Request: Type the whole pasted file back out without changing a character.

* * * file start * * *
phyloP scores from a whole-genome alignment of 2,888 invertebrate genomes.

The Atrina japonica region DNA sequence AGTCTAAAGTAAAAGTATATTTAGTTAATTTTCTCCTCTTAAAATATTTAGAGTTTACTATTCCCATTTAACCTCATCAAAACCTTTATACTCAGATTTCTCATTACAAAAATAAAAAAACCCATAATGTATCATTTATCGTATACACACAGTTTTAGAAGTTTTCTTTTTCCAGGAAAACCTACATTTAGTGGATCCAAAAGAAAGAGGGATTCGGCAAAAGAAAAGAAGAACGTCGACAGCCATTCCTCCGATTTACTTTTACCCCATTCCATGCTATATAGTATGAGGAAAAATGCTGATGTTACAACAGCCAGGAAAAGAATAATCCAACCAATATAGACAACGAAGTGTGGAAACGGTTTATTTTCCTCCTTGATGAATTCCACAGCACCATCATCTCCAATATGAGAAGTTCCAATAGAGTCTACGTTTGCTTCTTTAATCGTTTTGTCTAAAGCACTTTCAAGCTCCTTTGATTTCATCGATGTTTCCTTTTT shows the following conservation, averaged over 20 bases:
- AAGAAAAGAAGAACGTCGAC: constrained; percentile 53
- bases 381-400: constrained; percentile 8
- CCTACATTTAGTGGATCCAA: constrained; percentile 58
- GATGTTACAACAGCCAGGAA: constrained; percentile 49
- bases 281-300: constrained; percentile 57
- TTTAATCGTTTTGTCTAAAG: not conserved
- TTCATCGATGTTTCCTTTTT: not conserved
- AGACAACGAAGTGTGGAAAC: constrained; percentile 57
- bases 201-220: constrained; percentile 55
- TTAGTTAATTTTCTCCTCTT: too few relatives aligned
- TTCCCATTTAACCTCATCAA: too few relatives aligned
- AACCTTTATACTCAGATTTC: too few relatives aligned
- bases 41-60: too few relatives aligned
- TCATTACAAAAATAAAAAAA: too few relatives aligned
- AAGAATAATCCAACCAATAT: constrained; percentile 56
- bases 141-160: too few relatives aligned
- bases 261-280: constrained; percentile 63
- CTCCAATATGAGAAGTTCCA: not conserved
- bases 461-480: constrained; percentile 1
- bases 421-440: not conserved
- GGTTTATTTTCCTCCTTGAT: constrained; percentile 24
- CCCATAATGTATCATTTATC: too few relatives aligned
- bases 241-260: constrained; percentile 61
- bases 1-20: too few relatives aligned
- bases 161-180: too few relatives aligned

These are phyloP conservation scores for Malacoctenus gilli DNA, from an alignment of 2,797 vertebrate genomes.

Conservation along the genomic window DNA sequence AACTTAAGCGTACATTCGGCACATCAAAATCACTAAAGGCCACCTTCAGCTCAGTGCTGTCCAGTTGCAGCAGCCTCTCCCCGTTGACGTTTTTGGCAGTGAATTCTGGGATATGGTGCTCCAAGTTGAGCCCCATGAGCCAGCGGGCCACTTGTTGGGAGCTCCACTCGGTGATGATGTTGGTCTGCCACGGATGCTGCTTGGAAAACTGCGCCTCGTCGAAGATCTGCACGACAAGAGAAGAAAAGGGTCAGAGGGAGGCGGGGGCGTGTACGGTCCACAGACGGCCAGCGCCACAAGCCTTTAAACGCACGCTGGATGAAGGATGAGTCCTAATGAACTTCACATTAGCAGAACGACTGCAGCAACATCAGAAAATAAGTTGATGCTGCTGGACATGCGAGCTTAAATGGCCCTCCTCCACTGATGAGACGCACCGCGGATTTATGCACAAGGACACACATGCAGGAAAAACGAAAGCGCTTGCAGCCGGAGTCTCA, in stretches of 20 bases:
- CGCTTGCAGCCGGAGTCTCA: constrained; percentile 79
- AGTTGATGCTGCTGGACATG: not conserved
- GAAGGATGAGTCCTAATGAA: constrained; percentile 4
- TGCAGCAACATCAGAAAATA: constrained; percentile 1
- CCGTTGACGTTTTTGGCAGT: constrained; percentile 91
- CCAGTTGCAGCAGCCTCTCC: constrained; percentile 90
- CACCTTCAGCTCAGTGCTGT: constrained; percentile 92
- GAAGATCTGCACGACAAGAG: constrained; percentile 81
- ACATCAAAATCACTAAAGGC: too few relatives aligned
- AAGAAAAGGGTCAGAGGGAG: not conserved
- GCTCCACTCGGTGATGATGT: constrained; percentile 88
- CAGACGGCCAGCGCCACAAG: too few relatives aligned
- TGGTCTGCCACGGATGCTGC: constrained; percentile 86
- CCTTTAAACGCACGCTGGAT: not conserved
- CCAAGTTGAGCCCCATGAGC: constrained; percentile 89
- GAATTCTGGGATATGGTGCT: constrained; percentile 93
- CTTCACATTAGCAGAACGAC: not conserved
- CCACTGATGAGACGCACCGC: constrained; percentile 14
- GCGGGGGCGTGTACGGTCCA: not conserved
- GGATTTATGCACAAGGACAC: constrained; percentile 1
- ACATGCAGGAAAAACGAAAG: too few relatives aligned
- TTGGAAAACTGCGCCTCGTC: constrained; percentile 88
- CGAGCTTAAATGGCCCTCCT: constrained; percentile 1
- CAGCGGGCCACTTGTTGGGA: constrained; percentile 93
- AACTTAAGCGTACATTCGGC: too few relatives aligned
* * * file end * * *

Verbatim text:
phyloP scores from a whole-genome alignment of 2,888 invertebrate genomes.

The Atrina japonica region DNA sequence AGTCTAAAGTAAAAGTATATTTAGTTAATTTTCTCCTCTTAAAATATTTAGAGTTTACTATTCCCATTTAACCTCATCAAAACCTTTATACTCAGATTTCTCATTACAAAAATAAAAAAACCCATAATGTATCATTTATCGTATACACACAGTTTTAGAAGTTTTCTTTTTCCAGGAAAACCTACATTTAGTGGATCCAAAAGAAAGAGGGATTCGGCAAAAGAAAAGAAGAACGTCGACAGCCATTCCTCCGATTTACTTTTACCCCATTCCATGCTATATAGTATGAGGAAAAATGCTGATGTTACAACAGCCAGGAAAAGAATAATCCAACCAATATAGACAACGAAGTGTGGAAACGGTTTATTTTCCTCCTTGATGAATTCCACAGCACCATCATCTCCAATATGAGAAGTTCCAATAGAGTCTACGTTTGCTTCTTTAATCGTTTTGTCTAAAGCACTTTCAAGCTCCTTTGATTTCATCGATGTTTCCTTTTT shows the following conservation, averaged over 20 bases:
- AAGAAAAGAAGAACGTCGAC: constrained; percentile 53
- bases 381-400: constrained; percentile 8
- CCTACATTTAGTGGATCCAA: constrained; percentile 58
- GATGTTACAACAGCCAGGAA: constrained; percentile 49
- bases 281-300: constrained; percentile 57
- TTTAATCGTTTTGTCTAAAG: not conserved
- TTCATCGATGTTTCCTTTTT: not conserved
- AGACAACGAAGTGTGGAAAC: constrained; percentile 57
- bases 201-220: constrained; percentile 55
- TTAGTTAATTTTCTCCTCTT: too few relatives aligned
- TTCCCATTTAACCTCATCAA: too few relatives aligned
- AACCTTTATACTCAGATTTC: too few relatives aligned
- bases 41-60: too few relatives aligned
- TCATTACAAAAATAAAAAAA: too few relatives aligned
- AAGAATAATCCAACCAATAT: constrained; percentile 56
- bases 141-160: too few relatives aligned
- bases 261-280: constrained; percentile 63
- CTCCAATATGAGAAGTTCCA: not conserved
- bases 461-480: constrained; percentile 1
- bases 421-440: not conserved
- GGTTTATTTTCCTCCTTGAT: constrained; percentile 24
- CCCATAATGTATCATTTATC: too few relatives aligned
- bases 241-260: constrained; percentile 61
- bases 1-20: too few relatives aligned
- bases 161-180: too few relatives aligned

These are phyloP conservation scores for Malacoctenus gilli DNA, from an alignment of 2,797 vertebrate genomes.

Conservation along the genomic window DNA sequence AACTTAAGCGTACATTCGGCACATCAAAATCACTAAAGGCCACCTTCAGCTCAGTGCTGTCCAGTTGCAGCAGCCTCTCCCCGTTGACGTTTTTGGCAGTGAATTCTGGGATATGGTGCTCCAAGTTGAGCCCCATGAGCCAGCGGGCCACTTGTTGGGAGCTCCACTCGGTGATGATGTTGGTCTGCCACGGATGCTGCTTGGAAAACTGCGCCTCGTCGAAGATCTGCACGACAAGAGAAGAAAAGGGTCAGAGGGAGGCGGGGGCGTGTACGGTCCACAGACGGCCAGCGCCACAAGCCTTTAAACGCACGCTGGATGAAGGATGAGTCCTAATGAACTTCACATTAGCAGAACGACTGCAGCAACATCAGAAAATAAGTTGATGCTGCTGGACATGCGAGCTTAAATGGCCCTCCTCCACTGATGAGACGCACCGCGGATTTATGCACAAGGACACACATGCAGGAAAAACGAAAGCGCTTGCAGCCGGAGTCTCA, in stretches of 20 bases:
- CGCTTGCAGCCGGAGTCTCA: constrained; percentile 79
- AGTTGATGCTGCTGGACATG: not conserved
- GAAGGATGAGTCCTAATGAA: constrained; percentile 4
- TGCAGCAACATCAGAAAATA: constrained; percentile 1
- CCGTTGACGTTTTTGGCAGT: constrained; percentile 91
- CCAGTTGCAGCAGCCTCTCC: constrained; percentile 90
- CACCTTCAGCTCAGTGCTGT: constrained; percentile 92
- GAAGATCTGCACGACAAGAG: constrained; percentile 81
- ACATCAAAATCACTAAAGGC: too few relatives aligned
- AAGAAAAGGGTCAGAGGGAG: not conserved
- GCTCCACTCGGTGATGATGT: constrained; percentile 88
- CAGACGGCCAGCGCCACAAG: too few relatives aligned
- TGGTCTGCCACGGATGCTGC: constrained; percentile 86
- CCTTTAAACGCACGCTGGAT: not conserved
- CCAAGTTGAGCCCCATGAGC: constrained; percentile 89
- GAATTCTGGGATATGGTGCT: constrained; percentile 93
- CTTCACATTAGCAGAACGAC: not conserved
- CCACTGATGAGACGCACCGC: constrained; percentile 14
- GCGGGGGCGTGTACGGTCCA: not conserved
- GGATTTATGCACAAGGACAC: constrained; percentile 1
- ACATGCAGGAAAAACGAAAG: too few relatives aligned
- TTGGAAAACTGCGCCTCGTC: constrained; percentile 88
- CGAGCTTAAATGGCCCTCCT: constrained; percentile 1
- CAGCGGGCCACTTGTTGGGA: constrained; percentile 93
- AACTTAAGCGTACATTCGGC: too few relatives aligned